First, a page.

Free app helps providers treat patients grieving pregnancy loss, newborn death Project supported by Kimberly-Clark Nursing Research Award

    Marianne Hutti, Ph.D., A.P.R.N.
    Marianne Hutti, Ph.D., A.P.R.N.

    LOUISVILLE, Ky. – A group of University of Louisville researchers and engineers has developed a free mobile app designed to help health care providers easily assess and identify women in need of mental health care for intense grief after a pregnancy loss or death of a newborn.

    Marianne Hutti, Ph.D., A.P.R.N., UofL School of Nursing professor, led research and development of the app, which makes scoring of the Perinatal Grief Intensity Scale (PGIS) easier, predicting patients at greatest risk for intense grief after perinatal loss, which includes miscarriage, stillbirth or the death of an infant within 28 days after birth.

    The project was funded by a $10,000 grant through the Kimberly-Clark Nursing Research Award from the Association of Women’s Health, Obstetric and Neonatal Nurses.

    Health care providers use the app to ask a short series of questions related to how a woman perceives her perinatal loss. Based on responses, the app calculates a patient’s score on the PGIS and gives providers theoretically based suggestions for care.

    The app predicts patients most likely to have clinical-level anxiety, depression and continuing intense grief three to five months after a perinatal loss. Providers are encouraged to use the PGIS as a post-hospitalization screening tool to identify women who should be referred for additional mental health evaluation.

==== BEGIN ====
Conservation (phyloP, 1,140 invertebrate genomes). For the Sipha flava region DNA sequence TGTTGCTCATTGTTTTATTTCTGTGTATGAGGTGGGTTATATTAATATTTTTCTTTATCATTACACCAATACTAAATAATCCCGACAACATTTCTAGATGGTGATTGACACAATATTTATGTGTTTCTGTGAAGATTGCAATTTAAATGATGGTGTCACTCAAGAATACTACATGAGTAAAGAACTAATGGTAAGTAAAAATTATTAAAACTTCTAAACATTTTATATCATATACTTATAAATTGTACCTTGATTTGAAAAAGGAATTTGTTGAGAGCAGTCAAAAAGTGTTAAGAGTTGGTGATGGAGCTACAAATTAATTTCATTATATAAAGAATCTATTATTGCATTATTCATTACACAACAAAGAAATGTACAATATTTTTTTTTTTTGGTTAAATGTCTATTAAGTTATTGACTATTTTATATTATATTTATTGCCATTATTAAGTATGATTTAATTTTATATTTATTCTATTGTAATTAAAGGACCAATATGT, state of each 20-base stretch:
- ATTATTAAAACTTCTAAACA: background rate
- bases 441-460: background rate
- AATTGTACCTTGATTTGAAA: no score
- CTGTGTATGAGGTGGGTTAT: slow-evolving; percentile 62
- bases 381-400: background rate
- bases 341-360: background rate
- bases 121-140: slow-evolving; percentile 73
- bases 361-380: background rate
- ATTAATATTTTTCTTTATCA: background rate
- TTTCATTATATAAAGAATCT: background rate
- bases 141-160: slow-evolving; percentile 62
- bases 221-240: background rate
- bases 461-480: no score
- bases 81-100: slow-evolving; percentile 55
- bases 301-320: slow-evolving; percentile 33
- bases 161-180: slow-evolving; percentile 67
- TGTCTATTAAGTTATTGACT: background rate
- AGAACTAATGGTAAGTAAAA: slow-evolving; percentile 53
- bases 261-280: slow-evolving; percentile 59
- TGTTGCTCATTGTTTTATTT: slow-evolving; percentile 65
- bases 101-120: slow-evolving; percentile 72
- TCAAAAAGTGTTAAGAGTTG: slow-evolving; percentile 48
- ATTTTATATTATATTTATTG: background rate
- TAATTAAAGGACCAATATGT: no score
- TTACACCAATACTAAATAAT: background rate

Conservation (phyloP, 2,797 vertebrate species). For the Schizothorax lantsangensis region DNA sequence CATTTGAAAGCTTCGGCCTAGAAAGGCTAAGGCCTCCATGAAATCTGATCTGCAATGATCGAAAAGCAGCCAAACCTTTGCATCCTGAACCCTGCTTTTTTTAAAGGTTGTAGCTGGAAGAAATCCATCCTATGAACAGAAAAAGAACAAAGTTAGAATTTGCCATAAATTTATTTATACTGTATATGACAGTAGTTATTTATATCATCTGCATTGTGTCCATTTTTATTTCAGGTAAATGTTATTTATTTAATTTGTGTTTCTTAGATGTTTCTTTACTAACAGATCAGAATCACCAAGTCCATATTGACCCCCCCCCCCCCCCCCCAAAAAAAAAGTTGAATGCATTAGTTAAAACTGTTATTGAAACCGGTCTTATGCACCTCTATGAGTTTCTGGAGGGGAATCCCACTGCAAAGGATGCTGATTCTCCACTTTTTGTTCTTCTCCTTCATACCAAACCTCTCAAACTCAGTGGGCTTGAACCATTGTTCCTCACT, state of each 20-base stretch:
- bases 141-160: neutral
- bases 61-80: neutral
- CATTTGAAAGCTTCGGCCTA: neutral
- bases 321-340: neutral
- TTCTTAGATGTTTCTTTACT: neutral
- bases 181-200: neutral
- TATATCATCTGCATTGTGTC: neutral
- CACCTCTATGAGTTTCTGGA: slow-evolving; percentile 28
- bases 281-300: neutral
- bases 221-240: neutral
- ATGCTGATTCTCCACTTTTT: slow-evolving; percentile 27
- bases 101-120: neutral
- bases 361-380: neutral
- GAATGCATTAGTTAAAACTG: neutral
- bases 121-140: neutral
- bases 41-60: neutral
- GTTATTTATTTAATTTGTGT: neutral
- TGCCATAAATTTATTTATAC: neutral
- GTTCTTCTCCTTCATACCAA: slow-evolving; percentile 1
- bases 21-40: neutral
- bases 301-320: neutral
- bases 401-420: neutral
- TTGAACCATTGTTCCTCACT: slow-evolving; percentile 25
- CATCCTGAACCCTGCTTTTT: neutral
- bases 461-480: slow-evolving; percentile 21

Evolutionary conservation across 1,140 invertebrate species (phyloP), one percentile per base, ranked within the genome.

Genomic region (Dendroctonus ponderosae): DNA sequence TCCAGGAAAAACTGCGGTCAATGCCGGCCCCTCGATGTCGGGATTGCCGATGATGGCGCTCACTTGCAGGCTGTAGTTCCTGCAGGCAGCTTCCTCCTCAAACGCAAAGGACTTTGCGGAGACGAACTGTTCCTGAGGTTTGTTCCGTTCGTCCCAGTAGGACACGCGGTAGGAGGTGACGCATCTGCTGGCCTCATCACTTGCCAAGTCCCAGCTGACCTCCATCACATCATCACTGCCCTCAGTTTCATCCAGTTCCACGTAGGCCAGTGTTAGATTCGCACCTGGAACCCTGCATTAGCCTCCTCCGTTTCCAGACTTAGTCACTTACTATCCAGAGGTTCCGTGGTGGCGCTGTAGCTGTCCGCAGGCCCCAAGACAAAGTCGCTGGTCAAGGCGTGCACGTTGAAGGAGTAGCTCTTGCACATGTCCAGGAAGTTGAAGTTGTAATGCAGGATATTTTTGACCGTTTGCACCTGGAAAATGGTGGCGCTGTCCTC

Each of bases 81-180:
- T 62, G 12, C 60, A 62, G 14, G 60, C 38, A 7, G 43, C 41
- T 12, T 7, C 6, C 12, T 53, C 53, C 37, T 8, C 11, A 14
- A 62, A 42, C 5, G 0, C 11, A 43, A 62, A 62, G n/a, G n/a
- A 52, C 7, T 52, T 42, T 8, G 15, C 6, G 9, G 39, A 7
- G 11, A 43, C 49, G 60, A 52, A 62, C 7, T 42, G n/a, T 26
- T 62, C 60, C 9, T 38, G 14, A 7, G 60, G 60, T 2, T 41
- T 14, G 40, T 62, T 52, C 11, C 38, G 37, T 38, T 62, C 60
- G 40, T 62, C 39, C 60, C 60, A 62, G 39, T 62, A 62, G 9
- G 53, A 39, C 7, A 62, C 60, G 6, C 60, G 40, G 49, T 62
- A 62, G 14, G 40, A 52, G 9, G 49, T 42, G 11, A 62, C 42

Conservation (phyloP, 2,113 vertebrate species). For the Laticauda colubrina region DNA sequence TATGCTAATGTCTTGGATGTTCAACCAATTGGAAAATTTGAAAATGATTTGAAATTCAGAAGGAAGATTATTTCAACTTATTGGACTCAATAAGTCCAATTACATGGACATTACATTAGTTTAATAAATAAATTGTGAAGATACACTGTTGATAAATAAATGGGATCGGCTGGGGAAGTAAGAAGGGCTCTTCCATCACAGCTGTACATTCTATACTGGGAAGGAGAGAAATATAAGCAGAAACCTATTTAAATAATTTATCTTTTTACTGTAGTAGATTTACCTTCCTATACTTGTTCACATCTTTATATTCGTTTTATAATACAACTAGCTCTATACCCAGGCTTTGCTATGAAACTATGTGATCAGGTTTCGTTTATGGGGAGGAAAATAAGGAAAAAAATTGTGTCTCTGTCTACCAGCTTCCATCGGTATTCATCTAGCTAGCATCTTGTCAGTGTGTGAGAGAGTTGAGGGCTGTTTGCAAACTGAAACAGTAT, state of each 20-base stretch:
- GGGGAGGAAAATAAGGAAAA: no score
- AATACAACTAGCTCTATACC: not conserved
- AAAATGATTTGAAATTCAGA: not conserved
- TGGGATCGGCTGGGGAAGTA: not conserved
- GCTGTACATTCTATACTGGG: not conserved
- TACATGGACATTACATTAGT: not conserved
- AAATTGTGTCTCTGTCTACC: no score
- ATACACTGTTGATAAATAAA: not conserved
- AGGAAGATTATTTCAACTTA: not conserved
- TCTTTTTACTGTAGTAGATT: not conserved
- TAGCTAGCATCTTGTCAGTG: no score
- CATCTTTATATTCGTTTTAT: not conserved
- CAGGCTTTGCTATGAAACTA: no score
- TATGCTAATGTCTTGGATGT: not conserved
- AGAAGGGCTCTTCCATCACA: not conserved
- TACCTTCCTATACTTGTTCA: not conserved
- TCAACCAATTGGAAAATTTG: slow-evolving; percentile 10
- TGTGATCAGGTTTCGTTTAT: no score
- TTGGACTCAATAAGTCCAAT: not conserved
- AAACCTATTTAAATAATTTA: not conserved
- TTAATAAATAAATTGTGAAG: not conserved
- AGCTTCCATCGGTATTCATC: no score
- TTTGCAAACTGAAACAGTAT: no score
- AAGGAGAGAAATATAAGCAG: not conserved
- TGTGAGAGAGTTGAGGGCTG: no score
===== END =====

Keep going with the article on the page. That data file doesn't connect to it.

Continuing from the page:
Knowing how patients perceived their pregnancy and a subsequent loss is crucial. Responses to perinatal loss vary among women and the point during pregnancy when a loss occurs does not determine a patient’s grief response, Hutti said.

    “Women with early losses can have very intense grief, just like women with later losses,” Hutti said. “The app ensures that health care providers are creating treatment plans that are congruent with how a woman is seeing her loss because some women grieve and other women don’t grieve, or will have a significantly less intense grief response than others.”

    Patients can choose to have their results anonymously submitted to a database, allowing for further research.

    The app is available to clinicians free at and Google Play.

    Co-investigators from UofL included John Myers, Ph.D., professor in the Department of Pediatrics; Lynne Hall, Dr.P.H., R.N., associate dean for research and professor in the School of Nursing; Barbara J. Polivka, Ph.D., R.N., F.A.A.N., Shirley B. Powers Endowed Chair and professor in the School of Nursing; and nursing students Elizabeth Kloenne, Jaclyn Hayden, and Meredith Grisanti. Researchers from Norton Healthcare included Susan White, C.N.M., M.S., I.B.C.L.C., and Janice Hill, R.N.

    J.B. Speed School of Engineering Assistant Professor Adrian Lauf, Ph.D., and a group of his students worked with the researchers to create the app.